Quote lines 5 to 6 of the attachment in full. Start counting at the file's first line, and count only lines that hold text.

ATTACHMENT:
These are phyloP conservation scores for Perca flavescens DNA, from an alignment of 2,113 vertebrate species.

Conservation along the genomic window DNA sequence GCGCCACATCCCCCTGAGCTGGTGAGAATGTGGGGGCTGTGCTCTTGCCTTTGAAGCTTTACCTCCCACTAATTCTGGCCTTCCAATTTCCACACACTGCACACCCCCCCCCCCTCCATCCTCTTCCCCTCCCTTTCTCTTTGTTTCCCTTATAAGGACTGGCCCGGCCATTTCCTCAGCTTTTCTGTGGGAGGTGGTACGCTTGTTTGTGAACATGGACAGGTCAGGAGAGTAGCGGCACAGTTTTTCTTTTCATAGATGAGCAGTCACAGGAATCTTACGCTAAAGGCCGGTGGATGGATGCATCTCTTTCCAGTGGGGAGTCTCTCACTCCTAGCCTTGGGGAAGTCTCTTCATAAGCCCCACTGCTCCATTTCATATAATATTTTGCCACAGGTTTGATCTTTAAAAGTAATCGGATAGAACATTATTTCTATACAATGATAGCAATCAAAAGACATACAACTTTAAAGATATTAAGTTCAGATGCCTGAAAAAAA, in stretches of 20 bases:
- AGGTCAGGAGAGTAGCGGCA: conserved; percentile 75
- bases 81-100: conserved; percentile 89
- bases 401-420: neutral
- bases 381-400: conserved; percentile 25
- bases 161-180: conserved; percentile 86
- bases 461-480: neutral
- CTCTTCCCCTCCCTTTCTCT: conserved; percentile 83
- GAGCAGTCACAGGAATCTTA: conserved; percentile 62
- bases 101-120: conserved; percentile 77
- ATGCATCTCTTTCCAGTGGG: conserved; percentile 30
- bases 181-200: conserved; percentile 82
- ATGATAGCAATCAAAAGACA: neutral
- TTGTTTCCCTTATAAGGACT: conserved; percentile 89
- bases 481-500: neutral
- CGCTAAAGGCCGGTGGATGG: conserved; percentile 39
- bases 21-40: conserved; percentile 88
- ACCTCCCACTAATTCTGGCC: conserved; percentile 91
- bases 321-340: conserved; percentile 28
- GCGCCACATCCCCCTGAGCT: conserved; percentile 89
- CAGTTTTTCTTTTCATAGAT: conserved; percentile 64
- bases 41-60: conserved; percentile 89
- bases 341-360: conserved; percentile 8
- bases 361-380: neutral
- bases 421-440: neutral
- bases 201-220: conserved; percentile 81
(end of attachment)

- bases 401-420: neutral
- bases 381-400: conserved; percentile 25